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Local News

  • Committee recommends changes to zoning ordinance

    A committee charged with looking at Bedford County's zoning ordinance language on religious assemblies held its final meeting last week.

    The committee consisted of District 2 Planning Commissioner Lynn Barnes, District 1 Planning Commissioner Rick Crockett, George Nester, director of community planning and several church representatives. The committee has recommended making a religious assembly a use by right in all zones, except for industrial zones. It would also be allowed in industrial zones, subject to a special use permit.

  • Liberty High School teacher wins top high school honor

    Teaching is a second career for Mark Day, who teaches AP European History and American History at Liberty High School (LHS). Day was named Bedford County's High School Teacher of the Year last week.

    Day came to Bedford County, 13 years ago, after a 24-year career in the Navy. He's a veteran of the first Persian Gulf War of 1991.

  • Uses of Red Barn discussed

    Area residents attending a meeting on the Red Barn, Monday, decided the simpler is better.

    The Red Barn is located adjacent to the old county nursing home building on Falling Creek Road. It was built in the 1930s and served the county poor house, which was still in operation there at the time. The building may be a Sears kit barn, although Elizabeth Gilboy, director of Virginia Tech's Community Design Assistance Center, said that researchers aren't positive. She said that they have a Sears catalog from that time that shows a barn with a floor plan just like it.

  • Cell towers get approval

    Monday night, the board of supervisors approved two 80-foot cell towers near Va. 24 for AT&T Mobility.

    The first cell tower, located between Chamblissburg and Stewartsville passed with no discussion. The planning commission had unanimously approved it in late April and nobody spoke at the public hearing that preceded the supervisors’ action.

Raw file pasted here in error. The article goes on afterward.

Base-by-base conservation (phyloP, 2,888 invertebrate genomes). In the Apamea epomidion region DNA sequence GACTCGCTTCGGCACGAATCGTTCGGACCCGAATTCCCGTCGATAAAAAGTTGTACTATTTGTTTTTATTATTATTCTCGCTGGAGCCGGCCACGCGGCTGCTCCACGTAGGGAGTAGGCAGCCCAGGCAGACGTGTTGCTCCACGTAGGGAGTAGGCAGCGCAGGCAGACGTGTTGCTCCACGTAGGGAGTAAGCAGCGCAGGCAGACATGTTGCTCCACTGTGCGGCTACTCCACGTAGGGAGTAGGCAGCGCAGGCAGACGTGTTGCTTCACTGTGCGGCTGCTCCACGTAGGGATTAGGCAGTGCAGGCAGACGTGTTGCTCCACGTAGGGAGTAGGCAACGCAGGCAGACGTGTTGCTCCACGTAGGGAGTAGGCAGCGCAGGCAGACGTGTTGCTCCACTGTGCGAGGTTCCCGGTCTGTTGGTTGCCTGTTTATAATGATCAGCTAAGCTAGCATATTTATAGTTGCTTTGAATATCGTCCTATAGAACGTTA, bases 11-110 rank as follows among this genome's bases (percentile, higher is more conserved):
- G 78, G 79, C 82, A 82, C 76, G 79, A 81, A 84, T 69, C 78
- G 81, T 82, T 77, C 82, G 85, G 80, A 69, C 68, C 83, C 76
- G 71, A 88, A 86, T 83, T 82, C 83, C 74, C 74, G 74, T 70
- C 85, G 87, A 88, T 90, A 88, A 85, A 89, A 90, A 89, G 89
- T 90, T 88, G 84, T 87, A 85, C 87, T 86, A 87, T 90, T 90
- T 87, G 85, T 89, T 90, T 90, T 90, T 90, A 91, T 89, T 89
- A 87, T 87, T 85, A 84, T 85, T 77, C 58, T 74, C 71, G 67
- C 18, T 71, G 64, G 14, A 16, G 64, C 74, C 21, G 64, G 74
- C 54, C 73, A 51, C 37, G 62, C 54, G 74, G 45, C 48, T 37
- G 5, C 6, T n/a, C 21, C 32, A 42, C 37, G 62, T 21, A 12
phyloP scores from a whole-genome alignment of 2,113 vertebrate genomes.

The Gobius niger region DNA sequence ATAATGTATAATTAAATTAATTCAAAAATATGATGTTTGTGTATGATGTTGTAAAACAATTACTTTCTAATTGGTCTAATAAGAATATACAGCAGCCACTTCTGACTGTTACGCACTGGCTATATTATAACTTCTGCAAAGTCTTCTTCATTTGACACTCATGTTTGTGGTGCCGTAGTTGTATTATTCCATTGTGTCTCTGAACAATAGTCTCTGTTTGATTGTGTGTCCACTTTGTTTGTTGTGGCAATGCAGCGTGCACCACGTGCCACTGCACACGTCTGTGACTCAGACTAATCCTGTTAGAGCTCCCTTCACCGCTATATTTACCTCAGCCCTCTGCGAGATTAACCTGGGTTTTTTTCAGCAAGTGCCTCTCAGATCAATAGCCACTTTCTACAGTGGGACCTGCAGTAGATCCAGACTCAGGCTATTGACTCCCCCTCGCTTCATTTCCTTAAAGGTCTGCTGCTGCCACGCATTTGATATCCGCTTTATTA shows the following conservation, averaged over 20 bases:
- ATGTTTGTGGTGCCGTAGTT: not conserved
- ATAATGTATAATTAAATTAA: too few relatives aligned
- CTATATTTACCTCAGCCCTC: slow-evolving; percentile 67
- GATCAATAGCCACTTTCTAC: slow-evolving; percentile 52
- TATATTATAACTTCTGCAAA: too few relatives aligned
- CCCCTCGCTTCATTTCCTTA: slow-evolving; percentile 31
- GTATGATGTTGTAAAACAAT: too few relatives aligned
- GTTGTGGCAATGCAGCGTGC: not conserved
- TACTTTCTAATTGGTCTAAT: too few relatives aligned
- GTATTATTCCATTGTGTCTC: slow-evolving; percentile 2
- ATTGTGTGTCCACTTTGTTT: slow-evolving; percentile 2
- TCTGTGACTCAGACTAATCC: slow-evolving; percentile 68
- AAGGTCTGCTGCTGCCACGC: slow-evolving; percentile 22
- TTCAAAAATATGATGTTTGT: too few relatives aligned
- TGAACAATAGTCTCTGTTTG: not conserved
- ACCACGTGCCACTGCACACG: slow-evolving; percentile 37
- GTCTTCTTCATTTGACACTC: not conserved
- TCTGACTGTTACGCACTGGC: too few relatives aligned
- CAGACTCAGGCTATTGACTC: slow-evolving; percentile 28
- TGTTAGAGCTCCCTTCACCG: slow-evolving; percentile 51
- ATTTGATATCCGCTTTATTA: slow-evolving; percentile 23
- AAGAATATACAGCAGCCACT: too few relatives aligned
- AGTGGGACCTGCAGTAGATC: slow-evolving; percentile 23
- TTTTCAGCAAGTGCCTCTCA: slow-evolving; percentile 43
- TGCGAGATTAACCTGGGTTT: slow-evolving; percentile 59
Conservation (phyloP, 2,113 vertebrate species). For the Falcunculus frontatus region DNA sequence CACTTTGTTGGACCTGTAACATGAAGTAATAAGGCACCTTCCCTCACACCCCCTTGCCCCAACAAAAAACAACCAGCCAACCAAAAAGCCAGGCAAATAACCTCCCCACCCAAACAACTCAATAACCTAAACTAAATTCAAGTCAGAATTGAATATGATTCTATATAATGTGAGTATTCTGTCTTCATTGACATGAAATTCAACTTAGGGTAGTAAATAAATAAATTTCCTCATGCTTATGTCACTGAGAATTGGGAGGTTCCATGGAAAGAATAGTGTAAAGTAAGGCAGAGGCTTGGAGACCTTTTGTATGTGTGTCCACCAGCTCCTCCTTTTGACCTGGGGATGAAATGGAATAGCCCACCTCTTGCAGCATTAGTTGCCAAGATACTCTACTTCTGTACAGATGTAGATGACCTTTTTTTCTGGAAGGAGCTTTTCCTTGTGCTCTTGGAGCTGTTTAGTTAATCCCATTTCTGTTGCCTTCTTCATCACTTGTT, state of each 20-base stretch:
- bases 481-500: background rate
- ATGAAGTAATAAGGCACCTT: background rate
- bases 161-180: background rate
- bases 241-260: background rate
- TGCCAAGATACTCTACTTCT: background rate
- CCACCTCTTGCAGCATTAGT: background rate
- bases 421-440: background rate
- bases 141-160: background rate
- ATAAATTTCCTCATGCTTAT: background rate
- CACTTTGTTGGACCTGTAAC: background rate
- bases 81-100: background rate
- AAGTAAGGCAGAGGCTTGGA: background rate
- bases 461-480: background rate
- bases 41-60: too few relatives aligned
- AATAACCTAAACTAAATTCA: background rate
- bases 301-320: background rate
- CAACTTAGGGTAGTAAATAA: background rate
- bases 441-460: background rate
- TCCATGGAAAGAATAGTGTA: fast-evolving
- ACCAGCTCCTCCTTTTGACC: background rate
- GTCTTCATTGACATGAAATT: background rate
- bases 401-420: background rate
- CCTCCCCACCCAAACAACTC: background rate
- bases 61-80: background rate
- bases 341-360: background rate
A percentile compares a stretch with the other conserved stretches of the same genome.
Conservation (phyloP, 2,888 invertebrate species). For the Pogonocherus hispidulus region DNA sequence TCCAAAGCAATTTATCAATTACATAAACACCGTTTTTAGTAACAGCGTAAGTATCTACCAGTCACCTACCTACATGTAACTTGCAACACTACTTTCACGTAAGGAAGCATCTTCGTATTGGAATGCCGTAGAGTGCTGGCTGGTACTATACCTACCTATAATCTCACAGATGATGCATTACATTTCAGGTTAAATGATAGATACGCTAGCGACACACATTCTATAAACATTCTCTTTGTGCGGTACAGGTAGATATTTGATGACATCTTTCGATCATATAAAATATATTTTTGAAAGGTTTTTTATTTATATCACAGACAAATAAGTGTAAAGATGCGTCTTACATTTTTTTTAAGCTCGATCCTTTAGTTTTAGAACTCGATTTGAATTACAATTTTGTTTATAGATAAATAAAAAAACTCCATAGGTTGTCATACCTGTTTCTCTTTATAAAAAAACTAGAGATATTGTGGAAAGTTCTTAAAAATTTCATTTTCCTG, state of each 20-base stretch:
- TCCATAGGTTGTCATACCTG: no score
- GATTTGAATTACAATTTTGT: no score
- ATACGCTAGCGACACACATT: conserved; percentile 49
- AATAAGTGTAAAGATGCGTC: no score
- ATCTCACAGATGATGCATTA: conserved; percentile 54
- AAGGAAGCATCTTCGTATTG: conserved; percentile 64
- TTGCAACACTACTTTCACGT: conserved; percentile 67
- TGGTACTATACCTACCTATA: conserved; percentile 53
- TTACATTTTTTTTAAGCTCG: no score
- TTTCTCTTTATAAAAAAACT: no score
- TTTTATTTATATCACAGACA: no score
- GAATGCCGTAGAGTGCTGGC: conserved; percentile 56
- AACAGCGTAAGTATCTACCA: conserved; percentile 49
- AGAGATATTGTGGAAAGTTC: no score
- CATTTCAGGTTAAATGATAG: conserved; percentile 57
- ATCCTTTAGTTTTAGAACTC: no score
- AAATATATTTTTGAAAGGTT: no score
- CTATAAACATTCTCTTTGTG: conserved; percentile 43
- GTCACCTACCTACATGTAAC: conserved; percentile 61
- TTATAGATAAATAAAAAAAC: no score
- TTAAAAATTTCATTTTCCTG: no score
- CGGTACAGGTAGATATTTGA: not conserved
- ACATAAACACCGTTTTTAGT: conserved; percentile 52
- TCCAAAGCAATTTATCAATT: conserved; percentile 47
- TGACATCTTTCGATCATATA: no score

The second cell tower, located 11 miles west of the highway’s intersection with Va. 122 was different. When it went before the planning commission in April, the commission voted 4-3 to deny it.

  • Students have GREAT day at Liberty Lake Park

    Bedford area schools’ G.R.E.A.T. program ended the year with a special day last week to reward the students’ efforts during the year. The G.R.E.A.T. program encompasses lessons in gang and violence resistance, decision making, peer pressure, anger management and social skills.

  • Planning commission approves B&B, private road request

    The county planning commission unanimously recommended a bed and breakfast inn proposal at the Smith Mountain Lake Airport.

  • Bunker Hill rezoning approved

    Bedford County's planning commission and board of supervisors approved rezoning at a joint meeting last week that clears the way for the old Bunker Hill Plant to once again be used for industrial purposes.

  • Earnest granted bond in murder case

    Having been incarcerated since his arrest Feb. 27 for killing his estranged wife, Wesley Brian Earnest, 38, of Moneta was granted bond during a hearing Friday afternoon in Bedford County Circuit Court.

    As of Tuesday morning, the Commonwealth’s Attorney’s office said it had not been notified Earnest had yet posted that bond. While bond is not commonly granted in a first-degree murder case, it wasn’t unexpected by prosecutors because the case is based on circumstantial evidence.

  • Bedford Museum gets permanent director

    The Bedford Museum now has a permanent director.

    Although Melanie Stevens comes to the area from Indiana, she has Bedford County roots. Her father, Glenn Stevens, a Church of the Brethren pastor, was born and raised here. He came home some years ago.

    This doesn't mean that Doug Cooper, who has been managing the museum, is going anywhere. He still spends two days a week there. Cooper said that he originally agreed to manage the museum for a year, until the museum board could hire a permanent director.

    "The year turned into two somehow or another," Cooper commented.

  • Car dealer to spend six months in jail for forgery

    Wholesale car dealer Gary Dean Burks, 43 of Bedford, will spend six months in jail after pleading guilty to 13 counts of forging checks while working for Terry Volkswagen.

    Burks' lawyer, Joseph Sanzone, had argued against jail time.

    Tony Terry, owner of the car dealership, testified during a sentencing hearing Friday that Burks had worked for him several times since the late 1980s, stating that he had no reason to not trust Burks.

    But then, he testified, he began to get calls that bills hadn't been paid.